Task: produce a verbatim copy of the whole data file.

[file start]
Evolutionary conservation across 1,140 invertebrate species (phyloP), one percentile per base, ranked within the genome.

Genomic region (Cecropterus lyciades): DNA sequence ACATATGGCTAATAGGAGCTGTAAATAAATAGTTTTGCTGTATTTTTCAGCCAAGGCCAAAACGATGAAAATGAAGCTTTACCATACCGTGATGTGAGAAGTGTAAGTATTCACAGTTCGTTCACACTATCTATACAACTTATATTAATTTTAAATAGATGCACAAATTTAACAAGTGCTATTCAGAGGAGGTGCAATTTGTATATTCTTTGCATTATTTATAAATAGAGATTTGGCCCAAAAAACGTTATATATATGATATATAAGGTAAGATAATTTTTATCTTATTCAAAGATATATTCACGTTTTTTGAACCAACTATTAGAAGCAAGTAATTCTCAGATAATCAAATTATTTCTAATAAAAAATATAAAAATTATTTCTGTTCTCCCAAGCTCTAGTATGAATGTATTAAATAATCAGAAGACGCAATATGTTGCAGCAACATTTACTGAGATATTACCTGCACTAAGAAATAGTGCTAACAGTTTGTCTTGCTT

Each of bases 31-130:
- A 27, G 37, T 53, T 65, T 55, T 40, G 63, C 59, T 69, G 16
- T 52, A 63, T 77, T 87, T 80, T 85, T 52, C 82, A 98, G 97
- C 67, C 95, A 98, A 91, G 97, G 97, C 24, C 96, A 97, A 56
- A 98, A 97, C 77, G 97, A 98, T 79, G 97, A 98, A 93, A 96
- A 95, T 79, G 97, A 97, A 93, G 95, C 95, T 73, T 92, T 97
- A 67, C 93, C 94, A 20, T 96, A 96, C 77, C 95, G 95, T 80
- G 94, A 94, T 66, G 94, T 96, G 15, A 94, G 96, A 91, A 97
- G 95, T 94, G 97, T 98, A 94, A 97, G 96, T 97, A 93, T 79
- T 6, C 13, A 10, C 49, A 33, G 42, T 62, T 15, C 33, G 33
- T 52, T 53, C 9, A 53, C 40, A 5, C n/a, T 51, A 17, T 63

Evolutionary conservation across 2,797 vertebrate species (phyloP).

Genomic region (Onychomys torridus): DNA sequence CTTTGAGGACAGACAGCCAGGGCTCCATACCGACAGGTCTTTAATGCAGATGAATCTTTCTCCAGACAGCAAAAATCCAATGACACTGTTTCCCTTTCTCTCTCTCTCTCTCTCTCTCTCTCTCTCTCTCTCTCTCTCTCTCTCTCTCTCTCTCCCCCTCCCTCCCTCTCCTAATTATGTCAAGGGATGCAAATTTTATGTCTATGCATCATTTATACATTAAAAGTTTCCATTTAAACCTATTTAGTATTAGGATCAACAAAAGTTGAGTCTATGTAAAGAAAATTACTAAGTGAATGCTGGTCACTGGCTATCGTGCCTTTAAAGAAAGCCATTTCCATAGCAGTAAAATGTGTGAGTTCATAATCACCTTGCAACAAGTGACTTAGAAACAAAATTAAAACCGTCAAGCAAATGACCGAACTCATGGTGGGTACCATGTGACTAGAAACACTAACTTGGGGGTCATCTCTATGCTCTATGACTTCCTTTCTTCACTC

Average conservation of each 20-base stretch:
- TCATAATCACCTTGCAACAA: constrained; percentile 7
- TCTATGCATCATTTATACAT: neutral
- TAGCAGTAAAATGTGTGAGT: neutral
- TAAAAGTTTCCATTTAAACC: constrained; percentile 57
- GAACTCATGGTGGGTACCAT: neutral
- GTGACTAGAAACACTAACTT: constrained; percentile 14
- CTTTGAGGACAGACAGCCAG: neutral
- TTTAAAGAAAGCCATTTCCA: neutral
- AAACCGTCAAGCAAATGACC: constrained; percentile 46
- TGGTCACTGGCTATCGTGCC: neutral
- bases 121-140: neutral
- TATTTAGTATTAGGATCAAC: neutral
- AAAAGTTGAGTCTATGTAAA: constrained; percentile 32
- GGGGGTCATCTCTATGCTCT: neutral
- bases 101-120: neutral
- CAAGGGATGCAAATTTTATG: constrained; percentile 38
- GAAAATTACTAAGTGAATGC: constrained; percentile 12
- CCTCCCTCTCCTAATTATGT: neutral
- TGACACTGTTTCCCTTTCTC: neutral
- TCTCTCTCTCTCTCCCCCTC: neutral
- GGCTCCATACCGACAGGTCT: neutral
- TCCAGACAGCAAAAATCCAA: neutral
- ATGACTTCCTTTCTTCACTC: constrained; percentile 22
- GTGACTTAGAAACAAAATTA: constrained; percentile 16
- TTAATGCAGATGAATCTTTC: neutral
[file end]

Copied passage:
Evolutionary conservation across 1,140 invertebrate species (phyloP), one percentile per base, ranked within the genome.

Genomic region (Cecropterus lyciades): DNA sequence ACATATGGCTAATAGGAGCTGTAAATAAATAGTTTTGCTGTATTTTTCAGCCAAGGCCAAAACGATGAAAATGAAGCTTTACCATACCGTGATGTGAGAAGTGTAAGTATTCACAGTTCGTTCACACTATCTATACAACTTATATTAATTTTAAATAGATGCACAAATTTAACAAGTGCTATTCAGAGGAGGTGCAATTTGTATATTCTTTGCATTATTTATAAATAGAGATTTGGCCCAAAAAACGTTATATATATGATATATAAGGTAAGATAATTTTTATCTTATTCAAAGATATATTCACGTTTTTTGAACCAACTATTAGAAGCAAGTAATTCTCAGATAATCAAATTATTTCTAATAAAAAATATAAAAATTATTTCTGTTCTCCCAAGCTCTAGTATGAATGTATTAAATAATCAGAAGACGCAATATGTTGCAGCAACATTTACTGAGATATTACCTGCACTAAGAAATAGTGCTAACAGTTTGTCTTGCTT

Each of bases 31-130:
- A 27, G 37, T 53, T 65, T 55, T 40, G 63, C 59, T 69, G 16
- T 52, A 63, T 77, T 87, T 80, T 85, T 52, C 82, A 98, G 97
- C 67, C 95, A 98, A 91, G 97, G 97, C 24, C 96, A 97, A 56
- A 98, A 97, C 77, G 97, A 98, T 79, G 97, A 98, A 93, A 96
- A 95, T 79, G 97, A 97, A 93, G 95, C 95, T 73, T 92, T 97
- A 67, C 93, C 94, A 20, T 96, A 96, C 77, C 95, G 95, T 80
- G 94, A 94, T 66, G 94, T 96, G 15, A 94, G 96, A 91, A 97
- G 95, T 94, G 97, T 98, A 94, A 97, G 96, T 97, A 93, T 79
- T 6, C 13, A 10, C 49, A 33, G 42, T 62, T 15, C 33, G 33
- T 52, T 53, C 9, A 53, C 40, A 5, C n/a, T 51, A 17, T 63

Evolutionary conservation across 2,797 vertebrate species (phyloP).

Genomic region (Onychomys torridus): DNA sequence CTTTGAGGACAGACAGCCAGGGCTCCATACCGACAGGTCTTTAATGCAGATGAATCTTTCTCCAGACAGCAAAAATCCAATGACACTGTTTCCCTTTCTCTCTCTCTCTCTCTCTCTCTCTCTCTCTCTCTCTCTCTCTCTCTCTCTCTCTCTCCCCCTCCCTCCCTCTCCTAATTATGTCAAGGGATGCAAATTTTATGTCTATGCATCATTTATACATTAAAAGTTTCCATTTAAACCTATTTAGTATTAGGATCAACAAAAGTTGAGTCTATGTAAAGAAAATTACTAAGTGAATGCTGGTCACTGGCTATCGTGCCTTTAAAGAAAGCCATTTCCATAGCAGTAAAATGTGTGAGTTCATAATCACCTTGCAACAAGTGACTTAGAAACAAAATTAAAACCGTCAAGCAAATGACCGAACTCATGGTGGGTACCATGTGACTAGAAACACTAACTTGGGGGTCATCTCTATGCTCTATGACTTCCTTTCTTCACTC

Average conservation of each 20-base stretch:
- TCATAATCACCTTGCAACAA: constrained; percentile 7
- TCTATGCATCATTTATACAT: neutral
- TAGCAGTAAAATGTGTGAGT: neutral
- TAAAAGTTTCCATTTAAACC: constrained; percentile 57
- GAACTCATGGTGGGTACCAT: neutral
- GTGACTAGAAACACTAACTT: constrained; percentile 14
- CTTTGAGGACAGACAGCCAG: neutral
- TTTAAAGAAAGCCATTTCCA: neutral
- AAACCGTCAAGCAAATGACC: constrained; percentile 46
- TGGTCACTGGCTATCGTGCC: neutral
- bases 121-140: neutral
- TATTTAGTATTAGGATCAAC: neutral
- AAAAGTTGAGTCTATGTAAA: constrained; percentile 32
- GGGGGTCATCTCTATGCTCT: neutral
- bases 101-120: neutral
- CAAGGGATGCAAATTTTATG: constrained; percentile 38
- GAAAATTACTAAGTGAATGC: constrained; percentile 12
- CCTCCCTCTCCTAATTATGT: neutral
- TGACACTGTTTCCCTTTCTC: neutral
- TCTCTCTCTCTCTCCCCCTC: neutral
- GGCTCCATACCGACAGGTCT: neutral
- TCCAGACAGCAAAAATCCAA: neutral
- ATGACTTCCTTTCTTCACTC: constrained; percentile 22
- GTGACTTAGAAACAAAATTA: constrained; percentile 16
- TTAATGCAGATGAATCTTTC: neutral